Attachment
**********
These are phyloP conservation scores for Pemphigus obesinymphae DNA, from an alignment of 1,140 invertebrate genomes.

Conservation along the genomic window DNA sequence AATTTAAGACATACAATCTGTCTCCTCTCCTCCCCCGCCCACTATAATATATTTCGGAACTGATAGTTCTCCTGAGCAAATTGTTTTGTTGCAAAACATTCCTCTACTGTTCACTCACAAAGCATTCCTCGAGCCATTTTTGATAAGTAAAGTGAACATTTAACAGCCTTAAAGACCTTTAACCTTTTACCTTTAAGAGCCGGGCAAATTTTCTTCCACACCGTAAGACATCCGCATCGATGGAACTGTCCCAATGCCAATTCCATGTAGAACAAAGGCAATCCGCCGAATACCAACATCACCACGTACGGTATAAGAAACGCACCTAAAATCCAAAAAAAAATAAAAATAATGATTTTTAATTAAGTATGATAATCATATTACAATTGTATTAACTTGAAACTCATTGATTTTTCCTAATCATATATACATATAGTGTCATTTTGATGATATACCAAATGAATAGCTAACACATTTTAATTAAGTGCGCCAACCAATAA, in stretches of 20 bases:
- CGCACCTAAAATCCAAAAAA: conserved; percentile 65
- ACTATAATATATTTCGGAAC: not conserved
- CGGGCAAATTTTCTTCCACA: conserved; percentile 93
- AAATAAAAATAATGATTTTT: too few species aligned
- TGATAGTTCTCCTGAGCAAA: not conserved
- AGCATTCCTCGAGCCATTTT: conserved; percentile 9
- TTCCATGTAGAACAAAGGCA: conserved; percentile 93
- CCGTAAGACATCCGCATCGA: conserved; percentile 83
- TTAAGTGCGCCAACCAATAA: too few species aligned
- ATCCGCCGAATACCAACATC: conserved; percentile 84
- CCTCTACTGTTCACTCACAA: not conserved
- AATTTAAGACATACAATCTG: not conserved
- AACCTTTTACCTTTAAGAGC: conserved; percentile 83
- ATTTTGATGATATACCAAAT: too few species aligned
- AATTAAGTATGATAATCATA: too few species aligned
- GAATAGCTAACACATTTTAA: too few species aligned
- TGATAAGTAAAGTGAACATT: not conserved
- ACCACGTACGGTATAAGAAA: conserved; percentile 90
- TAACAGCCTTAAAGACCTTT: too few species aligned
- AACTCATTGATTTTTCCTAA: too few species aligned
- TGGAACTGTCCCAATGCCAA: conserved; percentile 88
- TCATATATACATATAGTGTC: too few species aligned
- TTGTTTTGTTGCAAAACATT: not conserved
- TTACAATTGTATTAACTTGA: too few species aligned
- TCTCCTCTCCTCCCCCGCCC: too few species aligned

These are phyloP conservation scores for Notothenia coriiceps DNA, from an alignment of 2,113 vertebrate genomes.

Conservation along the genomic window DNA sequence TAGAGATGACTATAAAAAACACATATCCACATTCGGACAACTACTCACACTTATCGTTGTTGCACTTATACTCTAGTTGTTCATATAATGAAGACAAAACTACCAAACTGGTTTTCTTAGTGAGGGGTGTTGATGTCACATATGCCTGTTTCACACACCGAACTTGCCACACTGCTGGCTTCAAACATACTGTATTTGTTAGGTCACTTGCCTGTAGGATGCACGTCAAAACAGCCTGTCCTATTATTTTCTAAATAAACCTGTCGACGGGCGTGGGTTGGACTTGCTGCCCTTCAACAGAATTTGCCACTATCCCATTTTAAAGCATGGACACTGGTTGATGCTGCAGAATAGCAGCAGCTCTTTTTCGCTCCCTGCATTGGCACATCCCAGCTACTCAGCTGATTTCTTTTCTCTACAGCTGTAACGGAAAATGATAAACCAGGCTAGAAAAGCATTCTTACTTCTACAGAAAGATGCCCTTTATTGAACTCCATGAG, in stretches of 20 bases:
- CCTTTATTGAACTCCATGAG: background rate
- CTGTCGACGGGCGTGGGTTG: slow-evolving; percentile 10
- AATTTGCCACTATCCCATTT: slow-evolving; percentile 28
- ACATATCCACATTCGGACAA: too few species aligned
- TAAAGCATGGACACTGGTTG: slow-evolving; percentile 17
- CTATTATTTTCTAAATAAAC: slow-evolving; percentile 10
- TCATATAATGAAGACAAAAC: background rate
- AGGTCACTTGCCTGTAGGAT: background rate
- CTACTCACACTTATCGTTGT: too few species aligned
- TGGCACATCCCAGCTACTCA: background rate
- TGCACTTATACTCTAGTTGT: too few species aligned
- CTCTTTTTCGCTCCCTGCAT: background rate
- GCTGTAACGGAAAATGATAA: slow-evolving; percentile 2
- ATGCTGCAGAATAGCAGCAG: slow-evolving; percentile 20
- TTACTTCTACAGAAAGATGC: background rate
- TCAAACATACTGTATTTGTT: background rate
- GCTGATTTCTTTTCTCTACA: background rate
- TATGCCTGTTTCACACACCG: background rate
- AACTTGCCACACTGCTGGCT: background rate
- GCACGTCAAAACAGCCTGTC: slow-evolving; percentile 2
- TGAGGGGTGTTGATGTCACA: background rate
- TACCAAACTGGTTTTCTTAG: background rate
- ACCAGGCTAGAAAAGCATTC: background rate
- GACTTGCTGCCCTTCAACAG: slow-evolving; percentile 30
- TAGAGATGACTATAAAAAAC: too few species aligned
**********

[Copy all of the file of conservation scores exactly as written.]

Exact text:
These are phyloP conservation scores for Pemphigus obesinymphae DNA, from an alignment of 1,140 invertebrate genomes.

Conservation along the genomic window DNA sequence AATTTAAGACATACAATCTGTCTCCTCTCCTCCCCCGCCCACTATAATATATTTCGGAACTGATAGTTCTCCTGAGCAAATTGTTTTGTTGCAAAACATTCCTCTACTGTTCACTCACAAAGCATTCCTCGAGCCATTTTTGATAAGTAAAGTGAACATTTAACAGCCTTAAAGACCTTTAACCTTTTACCTTTAAGAGCCGGGCAAATTTTCTTCCACACCGTAAGACATCCGCATCGATGGAACTGTCCCAATGCCAATTCCATGTAGAACAAAGGCAATCCGCCGAATACCAACATCACCACGTACGGTATAAGAAACGCACCTAAAATCCAAAAAAAAATAAAAATAATGATTTTTAATTAAGTATGATAATCATATTACAATTGTATTAACTTGAAACTCATTGATTTTTCCTAATCATATATACATATAGTGTCATTTTGATGATATACCAAATGAATAGCTAACACATTTTAATTAAGTGCGCCAACCAATAA, in stretches of 20 bases:
- CGCACCTAAAATCCAAAAAA: conserved; percentile 65
- ACTATAATATATTTCGGAAC: not conserved
- CGGGCAAATTTTCTTCCACA: conserved; percentile 93
- AAATAAAAATAATGATTTTT: too few species aligned
- TGATAGTTCTCCTGAGCAAA: not conserved
- AGCATTCCTCGAGCCATTTT: conserved; percentile 9
- TTCCATGTAGAACAAAGGCA: conserved; percentile 93
- CCGTAAGACATCCGCATCGA: conserved; percentile 83
- TTAAGTGCGCCAACCAATAA: too few species aligned
- ATCCGCCGAATACCAACATC: conserved; percentile 84
- CCTCTACTGTTCACTCACAA: not conserved
- AATTTAAGACATACAATCTG: not conserved
- AACCTTTTACCTTTAAGAGC: conserved; percentile 83
- ATTTTGATGATATACCAAAT: too few species aligned
- AATTAAGTATGATAATCATA: too few species aligned
- GAATAGCTAACACATTTTAA: too few species aligned
- TGATAAGTAAAGTGAACATT: not conserved
- ACCACGTACGGTATAAGAAA: conserved; percentile 90
- TAACAGCCTTAAAGACCTTT: too few species aligned
- AACTCATTGATTTTTCCTAA: too few species aligned
- TGGAACTGTCCCAATGCCAA: conserved; percentile 88
- TCATATATACATATAGTGTC: too few species aligned
- TTGTTTTGTTGCAAAACATT: not conserved
- TTACAATTGTATTAACTTGA: too few species aligned
- TCTCCTCTCCTCCCCCGCCC: too few species aligned

These are phyloP conservation scores for Notothenia coriiceps DNA, from an alignment of 2,113 vertebrate genomes.

Conservation along the genomic window DNA sequence TAGAGATGACTATAAAAAACACATATCCACATTCGGACAACTACTCACACTTATCGTTGTTGCACTTATACTCTAGTTGTTCATATAATGAAGACAAAACTACCAAACTGGTTTTCTTAGTGAGGGGTGTTGATGTCACATATGCCTGTTTCACACACCGAACTTGCCACACTGCTGGCTTCAAACATACTGTATTTGTTAGGTCACTTGCCTGTAGGATGCACGTCAAAACAGCCTGTCCTATTATTTTCTAAATAAACCTGTCGACGGGCGTGGGTTGGACTTGCTGCCCTTCAACAGAATTTGCCACTATCCCATTTTAAAGCATGGACACTGGTTGATGCTGCAGAATAGCAGCAGCTCTTTTTCGCTCCCTGCATTGGCACATCCCAGCTACTCAGCTGATTTCTTTTCTCTACAGCTGTAACGGAAAATGATAAACCAGGCTAGAAAAGCATTCTTACTTCTACAGAAAGATGCCCTTTATTGAACTCCATGAG, in stretches of 20 bases:
- CCTTTATTGAACTCCATGAG: background rate
- CTGTCGACGGGCGTGGGTTG: slow-evolving; percentile 10
- AATTTGCCACTATCCCATTT: slow-evolving; percentile 28
- ACATATCCACATTCGGACAA: too few species aligned
- TAAAGCATGGACACTGGTTG: slow-evolving; percentile 17
- CTATTATTTTCTAAATAAAC: slow-evolving; percentile 10
- TCATATAATGAAGACAAAAC: background rate
- AGGTCACTTGCCTGTAGGAT: background rate
- CTACTCACACTTATCGTTGT: too few species aligned
- TGGCACATCCCAGCTACTCA: background rate
- TGCACTTATACTCTAGTTGT: too few species aligned
- CTCTTTTTCGCTCCCTGCAT: background rate
- GCTGTAACGGAAAATGATAA: slow-evolving; percentile 2
- ATGCTGCAGAATAGCAGCAG: slow-evolving; percentile 20
- TTACTTCTACAGAAAGATGC: background rate
- TCAAACATACTGTATTTGTT: background rate
- GCTGATTTCTTTTCTCTACA: background rate
- TATGCCTGTTTCACACACCG: background rate
- AACTTGCCACACTGCTGGCT: background rate
- GCACGTCAAAACAGCCTGTC: slow-evolving; percentile 2
- TGAGGGGTGTTGATGTCACA: background rate
- TACCAAACTGGTTTTCTTAG: background rate
- ACCAGGCTAGAAAAGCATTC: background rate
- GACTTGCTGCCCTTCAACAG: slow-evolving; percentile 30
- TAGAGATGACTATAAAAAAC: too few species aligned